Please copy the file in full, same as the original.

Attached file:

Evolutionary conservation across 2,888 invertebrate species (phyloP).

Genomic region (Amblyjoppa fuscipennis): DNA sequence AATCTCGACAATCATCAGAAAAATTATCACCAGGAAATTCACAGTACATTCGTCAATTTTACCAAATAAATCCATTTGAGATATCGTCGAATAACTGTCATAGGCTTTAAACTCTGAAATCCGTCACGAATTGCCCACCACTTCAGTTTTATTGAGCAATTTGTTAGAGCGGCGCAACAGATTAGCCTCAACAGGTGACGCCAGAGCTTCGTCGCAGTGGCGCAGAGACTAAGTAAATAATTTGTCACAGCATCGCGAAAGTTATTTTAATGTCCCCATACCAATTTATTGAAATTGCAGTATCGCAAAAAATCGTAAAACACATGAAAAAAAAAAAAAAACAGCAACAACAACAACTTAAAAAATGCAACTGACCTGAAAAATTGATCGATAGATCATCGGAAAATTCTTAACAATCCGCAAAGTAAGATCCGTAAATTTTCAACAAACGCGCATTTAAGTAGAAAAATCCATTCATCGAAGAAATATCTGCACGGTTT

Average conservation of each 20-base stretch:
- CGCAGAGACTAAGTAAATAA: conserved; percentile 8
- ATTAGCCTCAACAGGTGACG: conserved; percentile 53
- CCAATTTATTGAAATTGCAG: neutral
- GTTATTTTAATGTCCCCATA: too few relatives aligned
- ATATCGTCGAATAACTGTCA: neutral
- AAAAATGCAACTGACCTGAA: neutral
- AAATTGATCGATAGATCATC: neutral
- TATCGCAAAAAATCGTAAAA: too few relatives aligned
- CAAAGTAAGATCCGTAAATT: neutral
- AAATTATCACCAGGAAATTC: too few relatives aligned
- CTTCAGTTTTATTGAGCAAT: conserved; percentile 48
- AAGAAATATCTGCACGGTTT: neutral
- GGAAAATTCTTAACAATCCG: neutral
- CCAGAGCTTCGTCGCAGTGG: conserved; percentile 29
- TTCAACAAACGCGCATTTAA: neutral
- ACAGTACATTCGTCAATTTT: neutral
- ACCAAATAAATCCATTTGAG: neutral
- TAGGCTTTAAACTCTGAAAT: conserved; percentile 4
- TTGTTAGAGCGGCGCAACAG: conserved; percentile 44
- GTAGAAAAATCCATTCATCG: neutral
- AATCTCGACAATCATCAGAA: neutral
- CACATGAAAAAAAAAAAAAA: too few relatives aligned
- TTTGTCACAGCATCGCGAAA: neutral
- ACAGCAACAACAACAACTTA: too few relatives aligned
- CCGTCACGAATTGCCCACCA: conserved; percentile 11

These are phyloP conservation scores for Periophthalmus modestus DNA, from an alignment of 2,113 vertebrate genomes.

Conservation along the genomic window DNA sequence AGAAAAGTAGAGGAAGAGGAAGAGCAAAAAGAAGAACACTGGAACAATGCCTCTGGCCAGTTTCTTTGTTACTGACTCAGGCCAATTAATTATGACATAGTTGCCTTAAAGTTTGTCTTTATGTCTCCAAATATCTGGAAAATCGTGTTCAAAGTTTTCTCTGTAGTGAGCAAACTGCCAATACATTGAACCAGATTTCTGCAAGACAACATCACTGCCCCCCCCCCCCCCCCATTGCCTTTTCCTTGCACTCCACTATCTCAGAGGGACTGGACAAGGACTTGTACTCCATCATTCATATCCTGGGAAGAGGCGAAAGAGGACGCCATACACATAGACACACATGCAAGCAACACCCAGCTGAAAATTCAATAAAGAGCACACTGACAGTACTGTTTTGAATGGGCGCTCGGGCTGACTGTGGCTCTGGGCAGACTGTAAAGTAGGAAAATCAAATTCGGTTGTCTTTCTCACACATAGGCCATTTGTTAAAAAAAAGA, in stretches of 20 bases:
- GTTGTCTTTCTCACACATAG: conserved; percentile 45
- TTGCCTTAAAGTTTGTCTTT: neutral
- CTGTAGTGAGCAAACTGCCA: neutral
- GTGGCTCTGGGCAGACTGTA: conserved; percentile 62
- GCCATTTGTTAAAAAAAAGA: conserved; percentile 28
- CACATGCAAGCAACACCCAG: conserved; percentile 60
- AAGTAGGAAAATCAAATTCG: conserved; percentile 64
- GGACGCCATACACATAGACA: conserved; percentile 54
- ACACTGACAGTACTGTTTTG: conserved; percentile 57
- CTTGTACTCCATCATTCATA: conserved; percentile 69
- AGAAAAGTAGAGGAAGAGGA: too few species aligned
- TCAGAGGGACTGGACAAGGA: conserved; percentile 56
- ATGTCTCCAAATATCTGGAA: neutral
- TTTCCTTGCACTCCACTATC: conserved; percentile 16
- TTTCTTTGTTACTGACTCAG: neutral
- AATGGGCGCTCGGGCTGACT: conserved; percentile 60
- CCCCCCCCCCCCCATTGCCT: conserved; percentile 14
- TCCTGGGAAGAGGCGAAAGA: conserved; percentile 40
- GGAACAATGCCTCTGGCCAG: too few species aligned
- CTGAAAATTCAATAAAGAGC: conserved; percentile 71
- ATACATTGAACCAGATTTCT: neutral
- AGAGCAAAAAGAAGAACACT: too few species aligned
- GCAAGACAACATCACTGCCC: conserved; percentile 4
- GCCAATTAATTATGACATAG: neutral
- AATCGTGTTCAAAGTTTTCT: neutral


Evolutionary conservation across 2,888 invertebrate species (phyloP).

Genomic region (Amblyjoppa fuscipennis): DNA sequence AATCTCGACAATCATCAGAAAAATTATCACCAGGAAATTCACAGTACATTCGTCAATTTTACCAAATAAATCCATTTGAGATATCGTCGAATAACTGTCATAGGCTTTAAACTCTGAAATCCGTCACGAATTGCCCACCACTTCAGTTTTATTGAGCAATTTGTTAGAGCGGCGCAACAGATTAGCCTCAACAGGTGACGCCAGAGCTTCGTCGCAGTGGCGCAGAGACTAAGTAAATAATTTGTCACAGCATCGCGAAAGTTATTTTAATGTCCCCATACCAATTTATTGAAATTGCAGTATCGCAAAAAATCGTAAAACACATGAAAAAAAAAAAAAAACAGCAACAACAACAACTTAAAAAATGCAACTGACCTGAAAAATTGATCGATAGATCATCGGAAAATTCTTAACAATCCGCAAAGTAAGATCCGTAAATTTTCAACAAACGCGCATTTAAGTAGAAAAATCCATTCATCGAAGAAATATCTGCACGGTTT

Average conservation of each 20-base stretch:
- CGCAGAGACTAAGTAAATAA: conserved; percentile 8
- ATTAGCCTCAACAGGTGACG: conserved; percentile 53
- CCAATTTATTGAAATTGCAG: neutral
- GTTATTTTAATGTCCCCATA: too few relatives aligned
- ATATCGTCGAATAACTGTCA: neutral
- AAAAATGCAACTGACCTGAA: neutral
- AAATTGATCGATAGATCATC: neutral
- TATCGCAAAAAATCGTAAAA: too few relatives aligned
- CAAAGTAAGATCCGTAAATT: neutral
- AAATTATCACCAGGAAATTC: too few relatives aligned
- CTTCAGTTTTATTGAGCAAT: conserved; percentile 48
- AAGAAATATCTGCACGGTTT: neutral
- GGAAAATTCTTAACAATCCG: neutral
- CCAGAGCTTCGTCGCAGTGG: conserved; percentile 29
- TTCAACAAACGCGCATTTAA: neutral
- ACAGTACATTCGTCAATTTT: neutral
- ACCAAATAAATCCATTTGAG: neutral
- TAGGCTTTAAACTCTGAAAT: conserved; percentile 4
- TTGTTAGAGCGGCGCAACAG: conserved; percentile 44
- GTAGAAAAATCCATTCATCG: neutral
- AATCTCGACAATCATCAGAA: neutral
- CACATGAAAAAAAAAAAAAA: too few relatives aligned
- TTTGTCACAGCATCGCGAAA: neutral
- ACAGCAACAACAACAACTTA: too few relatives aligned
- CCGTCACGAATTGCCCACCA: conserved; percentile 11

These are phyloP conservation scores for Periophthalmus modestus DNA, from an alignment of 2,113 vertebrate genomes.

Conservation along the genomic window DNA sequence AGAAAAGTAGAGGAAGAGGAAGAGCAAAAAGAAGAACACTGGAACAATGCCTCTGGCCAGTTTCTTTGTTACTGACTCAGGCCAATTAATTATGACATAGTTGCCTTAAAGTTTGTCTTTATGTCTCCAAATATCTGGAAAATCGTGTTCAAAGTTTTCTCTGTAGTGAGCAAACTGCCAATACATTGAACCAGATTTCTGCAAGACAACATCACTGCCCCCCCCCCCCCCCCATTGCCTTTTCCTTGCACTCCACTATCTCAGAGGGACTGGACAAGGACTTGTACTCCATCATTCATATCCTGGGAAGAGGCGAAAGAGGACGCCATACACATAGACACACATGCAAGCAACACCCAGCTGAAAATTCAATAAAGAGCACACTGACAGTACTGTTTTGAATGGGCGCTCGGGCTGACTGTGGCTCTGGGCAGACTGTAAAGTAGGAAAATCAAATTCGGTTGTCTTTCTCACACATAGGCCATTTGTTAAAAAAAAGA, in stretches of 20 bases:
- GTTGTCTTTCTCACACATAG: conserved; percentile 45
- TTGCCTTAAAGTTTGTCTTT: neutral
- CTGTAGTGAGCAAACTGCCA: neutral
- GTGGCTCTGGGCAGACTGTA: conserved; percentile 62
- GCCATTTGTTAAAAAAAAGA: conserved; percentile 28
- CACATGCAAGCAACACCCAG: conserved; percentile 60
- AAGTAGGAAAATCAAATTCG: conserved; percentile 64
- GGACGCCATACACATAGACA: conserved; percentile 54
- ACACTGACAGTACTGTTTTG: conserved; percentile 57
- CTTGTACTCCATCATTCATA: conserved; percentile 69
- AGAAAAGTAGAGGAAGAGGA: too few species aligned
- TCAGAGGGACTGGACAAGGA: conserved; percentile 56
- ATGTCTCCAAATATCTGGAA: neutral
- TTTCCTTGCACTCCACTATC: conserved; percentile 16
- TTTCTTTGTTACTGACTCAG: neutral
- AATGGGCGCTCGGGCTGACT: conserved; percentile 60
- CCCCCCCCCCCCCATTGCCT: conserved; percentile 14
- TCCTGGGAAGAGGCGAAAGA: conserved; percentile 40
- GGAACAATGCCTCTGGCCAG: too few species aligned
- CTGAAAATTCAATAAAGAGC: conserved; percentile 71
- ATACATTGAACCAGATTTCT: neutral
- AGAGCAAAAAGAAGAACACT: too few species aligned
- GCAAGACAACATCACTGCCC: conserved; percentile 4
- GCCAATTAATTATGACATAG: neutral
- AATCGTGTTCAAAGTTTTCT: neutral